Another benefit – expansion of opportunities in the SERP’s. The search engines have been making changes (Bing, in particular) that are resulting in an increase of social media appearances in the SERP’s. The more real estate you cover in the SERP’s, the more traffic and conversions you will get. And that’s the goal of any business online, right? Think of the SERP as a grocery store shelf. You want your brand of cereal on as many shelves as possible to increase your chances of selling your cereal, or in our world, getting site traffic. More coverage = more visitors!

We are all very excited about this great opportunity. Working alongside Nate, a seasoned social media professional, will help us better serve our clients and provide more value to them than ever before. Expect to get social media tips from TKGenius! Don’t know what that is? Sign up today to receive free web marketing tips.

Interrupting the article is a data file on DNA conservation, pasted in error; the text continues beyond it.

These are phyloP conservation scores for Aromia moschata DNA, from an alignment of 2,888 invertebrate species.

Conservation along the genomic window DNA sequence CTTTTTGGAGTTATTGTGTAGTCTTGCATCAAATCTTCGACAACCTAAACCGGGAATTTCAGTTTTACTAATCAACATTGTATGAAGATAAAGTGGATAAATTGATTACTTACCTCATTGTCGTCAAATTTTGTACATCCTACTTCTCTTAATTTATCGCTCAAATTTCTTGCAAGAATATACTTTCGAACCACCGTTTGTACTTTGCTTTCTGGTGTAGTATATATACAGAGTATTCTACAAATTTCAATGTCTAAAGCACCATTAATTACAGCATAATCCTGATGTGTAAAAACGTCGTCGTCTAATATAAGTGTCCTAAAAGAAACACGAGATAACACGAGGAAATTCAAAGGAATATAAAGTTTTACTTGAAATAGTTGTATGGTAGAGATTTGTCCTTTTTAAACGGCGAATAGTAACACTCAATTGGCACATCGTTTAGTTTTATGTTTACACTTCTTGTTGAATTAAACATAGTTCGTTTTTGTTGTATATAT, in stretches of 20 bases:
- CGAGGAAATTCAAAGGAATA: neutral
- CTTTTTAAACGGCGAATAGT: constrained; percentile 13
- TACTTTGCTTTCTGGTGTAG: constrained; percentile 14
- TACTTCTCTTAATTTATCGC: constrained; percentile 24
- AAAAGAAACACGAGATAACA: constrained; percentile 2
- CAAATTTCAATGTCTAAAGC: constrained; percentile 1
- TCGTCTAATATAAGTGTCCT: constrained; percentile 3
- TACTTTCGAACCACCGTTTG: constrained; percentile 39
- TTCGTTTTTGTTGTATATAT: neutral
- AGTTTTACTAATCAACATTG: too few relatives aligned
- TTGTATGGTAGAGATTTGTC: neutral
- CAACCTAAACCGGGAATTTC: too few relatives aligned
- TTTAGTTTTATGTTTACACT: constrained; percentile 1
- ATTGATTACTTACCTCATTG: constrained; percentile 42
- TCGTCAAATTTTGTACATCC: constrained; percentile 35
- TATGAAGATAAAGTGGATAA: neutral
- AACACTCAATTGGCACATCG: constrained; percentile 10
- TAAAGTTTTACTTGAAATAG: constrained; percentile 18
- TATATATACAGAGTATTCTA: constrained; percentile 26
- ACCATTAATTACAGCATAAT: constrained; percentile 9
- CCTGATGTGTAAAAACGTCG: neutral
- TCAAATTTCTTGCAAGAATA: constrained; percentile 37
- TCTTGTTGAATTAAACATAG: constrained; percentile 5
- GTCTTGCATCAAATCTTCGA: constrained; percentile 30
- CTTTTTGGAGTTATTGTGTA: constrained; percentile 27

Social Business Strategies Joins TKG

Welcome to the “new” TKG blog. I promise TKG-centric posts like this one and the one yesterday will be the exception and not the norm (we have lots of informative content in the works), but we’ve had to get some housekeeping and news out of the way first. Here’s some more of it, so I hope you’ll indulge me.

If you follow TKG happenings or read Josh’s post yesterday, you know we’ve had some exciting things going on at TKG over the past year or so.

Today, we’re announcing some more news. As I mentioned, we’ve been really busy with web marketing work, which has steadily become more social and content-focused in nature – we’ve been doing a lot of writing around here. This includes things like community management, blogging, email, video, infographics and targeted article distribution.